He also brings the example of previous printing which was similar to the silk screen proces (ie not like modern printing) and the Mas'at Binyamin (responsum 99) which he did accord the same kedusha as writing, but the Aruch Hashulchan disagreed - but largely because the printing process had changed.  My guess is that these Rabbis are looking back to the Mas'at Binyamin as their authority.
I would have thought that the main proof text would have come in the u'ktav'tam - and you will write them as this is the defining principle.  Would be interested in what others have to say about this.
 From: B
  To: @
  Sent: Monday, March 28, 2005 9:57 AM
  Subject: [soferstam] Al d'mi lachem

  I recently came across the very surprising website of Rabbis Abadi and Tessler. They are apparently preparing a process whereby they will produce torahs, megillot, mezuzot, etc., by silkscreen...

  ...What about kedushat HaShem and kesidran with regards to mezuzot, if this is an instantaneous process producing four amudim at a time?


Anonymous Jen said...

I forget who the rabbi behind the silk-screening is (W - comment please? I know you're reading this too), but he also has some very weird ideas about kashrut. They make sense, but just because something makes sense doesn't mean it's nice. So even if his p'sak is legitimate (he does have a justification. You can disprove it, but that's halacha for you), it's still a horrid thing to do to a sefer Torah.

6:27 p.m.  
Blogger The Rabbi's Kid said...


Couple of quick q's. How does one tell the difference between the new ones and the kosher ones? Also, how do you label yours and are there people who will not use yours?


1:55 a.m.  
Blogger Soferet said...

jen, I know the Rav who sanctioned this silk-screening process. Not an original idea , as Jews with "Industrialist" attitudes have been trying to find a way to make higher profits from sofrut since the printing press was invented.

His process does makes sense, true (I'm just not presenting it here because I disagree with it, but anybody could Google it & find out for themselves), just as the Halakhic reasoning behind his kashrut makes sense. However, Halakhah is often used as a tool to make what one already believes to be right into a rule (ie, women writing Sifrei Torah, as a random example ;+>).

This is why I'm really interested in Halakhic discourse, & in the process, but am cautious about theories of obligation, etc.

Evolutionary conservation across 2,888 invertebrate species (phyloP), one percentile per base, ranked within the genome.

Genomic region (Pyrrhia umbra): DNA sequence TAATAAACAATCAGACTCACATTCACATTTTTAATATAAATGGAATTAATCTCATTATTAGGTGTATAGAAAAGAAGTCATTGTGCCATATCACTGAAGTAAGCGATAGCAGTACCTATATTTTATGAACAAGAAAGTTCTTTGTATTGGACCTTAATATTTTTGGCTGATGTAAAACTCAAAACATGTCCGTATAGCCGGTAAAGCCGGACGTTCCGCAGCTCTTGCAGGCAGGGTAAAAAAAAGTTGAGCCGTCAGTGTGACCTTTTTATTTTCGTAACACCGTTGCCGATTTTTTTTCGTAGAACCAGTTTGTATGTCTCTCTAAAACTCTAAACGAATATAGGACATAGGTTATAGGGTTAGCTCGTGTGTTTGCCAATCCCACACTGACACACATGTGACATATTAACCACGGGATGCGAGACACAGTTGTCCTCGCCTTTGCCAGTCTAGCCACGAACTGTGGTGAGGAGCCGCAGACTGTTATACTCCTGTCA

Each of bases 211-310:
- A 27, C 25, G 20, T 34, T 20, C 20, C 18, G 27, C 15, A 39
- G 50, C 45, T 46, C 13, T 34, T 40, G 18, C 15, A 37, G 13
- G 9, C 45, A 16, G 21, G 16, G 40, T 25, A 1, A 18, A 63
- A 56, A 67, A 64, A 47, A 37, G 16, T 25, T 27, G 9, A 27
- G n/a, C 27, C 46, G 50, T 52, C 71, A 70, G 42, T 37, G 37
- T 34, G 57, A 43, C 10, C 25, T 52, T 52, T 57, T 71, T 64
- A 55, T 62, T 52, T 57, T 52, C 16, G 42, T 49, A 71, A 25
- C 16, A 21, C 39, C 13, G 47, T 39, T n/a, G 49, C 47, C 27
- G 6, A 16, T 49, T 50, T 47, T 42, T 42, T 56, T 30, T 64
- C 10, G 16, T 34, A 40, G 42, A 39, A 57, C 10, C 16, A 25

I think it's really important that as a people we maintain all of our broad, varied, often chaotic & contradictory Halakhot. It keeps the blood running & our options open :)

& you're right - we can prove or disprove almost anything in Halakhah - which is why is can at once be a powerful machine AND totally devoid of agency...
...but you would know this better than I, being a scholar & all.

& I agree, what a horrid thing to do to a Sefer Torah! Hence my remark on Humankind's responsibility to imbue our actions & creations with holiness.

As for this Rav, he can rule as he sees fit - he is after all a Rav, where I am not - but as I said in an earlier comment on one of my Pesach posts, "Rav So-&-So fills me with rage."

7:11 p.m.  
Blogger Soferet said...

TRK! I have never see a silk screened Sefer myself, so that being said, I understand that they either look too good to be true & resemble the Guttman Stam font in MSWord, or alternatively have sloppy taggin & the "roofs" of the letters (the upper horizontal strokes) don't match up with the sirtut (scoring).

Second question is answered like this: because one can make an argument that women are obligated/permitted to write Sifrei Torah for themselves & they would be kosher for talmud Torah or women's tefilah, & the only argument (as far as I know so far) is whether a female-written Sefer can be used by men, then it is really only polite, considerate & in line with my own belief that we should all get to choose our own Halakhic practice to indicate on a Sefer I write who the scribe was so that people can refuse to use it.

That was a really long sentence.

So the idea is that when I am finished my current Sefer Torah, I will write on the back of it in Hebrew that I wrote it (Aviel Tshuvah bat Avraham lemishpachat Ben-Shadar) so there is no question the scribe was a woman. That way I can support the people who disagree with my work in a spirit of good sportsmanship. Now, *how* I will do that in a Halakhically permissable way is still being decided upon by a couple of rabbis in Yerushalayim.

I'll keep you posted.

7:25 p.m.  
Anonymous je said...

Do you label your megillot too? I've written "megillah zo kotevet al yadei yona ha'soferet," but of course the rules are different for megillot. Which options are the Yerushalmi'im considering?